Mr. Thomas Outhwaite,
A native of Westmorland, England, left Paris, where he was practising his profession as a solicitor,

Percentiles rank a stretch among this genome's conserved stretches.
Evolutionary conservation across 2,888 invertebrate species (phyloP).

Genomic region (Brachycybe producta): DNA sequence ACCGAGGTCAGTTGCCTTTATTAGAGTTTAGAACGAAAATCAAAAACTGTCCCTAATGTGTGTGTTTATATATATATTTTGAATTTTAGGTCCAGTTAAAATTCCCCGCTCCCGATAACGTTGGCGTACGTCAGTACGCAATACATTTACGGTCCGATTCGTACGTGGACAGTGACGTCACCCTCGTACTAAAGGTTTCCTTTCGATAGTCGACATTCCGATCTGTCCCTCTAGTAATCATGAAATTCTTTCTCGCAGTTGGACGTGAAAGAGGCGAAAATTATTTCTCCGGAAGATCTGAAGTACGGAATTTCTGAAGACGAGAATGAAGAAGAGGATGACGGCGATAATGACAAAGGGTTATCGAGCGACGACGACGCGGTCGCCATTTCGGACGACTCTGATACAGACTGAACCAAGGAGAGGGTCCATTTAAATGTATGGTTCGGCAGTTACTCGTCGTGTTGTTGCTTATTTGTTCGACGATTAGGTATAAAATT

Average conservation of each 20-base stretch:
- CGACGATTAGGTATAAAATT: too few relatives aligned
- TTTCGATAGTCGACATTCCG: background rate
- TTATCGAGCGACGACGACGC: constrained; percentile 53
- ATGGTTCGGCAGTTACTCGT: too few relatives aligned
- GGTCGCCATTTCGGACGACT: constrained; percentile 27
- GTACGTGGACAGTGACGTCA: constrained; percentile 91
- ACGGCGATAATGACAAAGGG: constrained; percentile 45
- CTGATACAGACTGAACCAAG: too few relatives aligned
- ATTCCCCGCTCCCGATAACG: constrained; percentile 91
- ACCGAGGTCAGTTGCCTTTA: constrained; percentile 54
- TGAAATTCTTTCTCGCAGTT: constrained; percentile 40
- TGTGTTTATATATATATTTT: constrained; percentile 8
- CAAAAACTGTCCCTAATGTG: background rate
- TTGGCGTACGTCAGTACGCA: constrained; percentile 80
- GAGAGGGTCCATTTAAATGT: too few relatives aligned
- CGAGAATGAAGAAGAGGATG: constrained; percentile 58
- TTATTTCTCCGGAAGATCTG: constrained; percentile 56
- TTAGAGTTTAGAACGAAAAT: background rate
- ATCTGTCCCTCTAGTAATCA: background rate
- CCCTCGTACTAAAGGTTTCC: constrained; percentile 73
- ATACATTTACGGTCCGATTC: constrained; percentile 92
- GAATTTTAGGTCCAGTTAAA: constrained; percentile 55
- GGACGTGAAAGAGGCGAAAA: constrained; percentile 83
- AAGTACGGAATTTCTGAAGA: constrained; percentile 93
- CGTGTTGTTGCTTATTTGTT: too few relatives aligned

to come to New Zealand in 1841, and arrived in the “Tyne” with Chief Justice Sir William Martin, and the Hon. William Swainson, Attorney-General. Mr. Outhwaite was the first Registrar of the Supreme Court of New Zealand, and took office on the 1st of January, 1842. Early in the same year the first native tried for murder, Mukatu, was executed and his body buried within the precincts of the gaol, though afterwards removed and given over to his father. Shortly afterwards, while another Maori was under trial for a similar offence, a hundred natives came rushing up the them totally unformed street, shaking spears and brandishing tomahawks above their heads, to rescue their countryman from the clutches of the law. And they did rescue him, while the court sat petrified, unable to avert the lawless deed or arrest the doers, though they were but a handful of wild savages, and what they did was done in the very heart of the capital of the country. Such is a sample of the scenes through which Mr. Outhwaite passed in the early days of colonisation. In 1843 he, in company with Sir William Martin, and the late Hon. Henry St. Hill, M.L.C., returned to Auckland overland on foot from Wellington, whither they had journeyed in the Government brig “Victoria” (a three weeks' sea voyage), to hold a session of the court. The return trip overland occupied a period of six weeks. During his long public career Mr. Outhwaite held the office of Registrar of the Supreme Court, Registrar of the Vice-Admiralty, Clerk of the Crown, Registrar of Deeds, Taxing Officer, Receiver of Intestate Estates, Acting Attorney-General and Registrar of Births, Deaths, and Marriages. Some of these offices were unremunerated, and in those days the public funds were sometimes at so low an ebb that many of the offices under Government were held by gentlemen, who sought not their own emolument, but the good of the country. Among those was Mr. Outhwaite, who, in addition, to fulfilling his official duties, took an active interest in the various social and public institutions of Auckland. He was one of the first movers in the establishment of the Mechanics' Institute, of which he was for some time vice-president. Ever an encourager of art and passionately devoted to music, he was the principal founder of the Auckland Philharmonic, the first musical society in Auckland, and gave all the time he could spare as voluntary instructor to its members, and also in training church choirs in their turn. Mr Outhwaite retired from office in June, 1869, and died on the 14th of July, 1879—a pioneer colonist, universally esteemed and lamented by his fellow-colonists.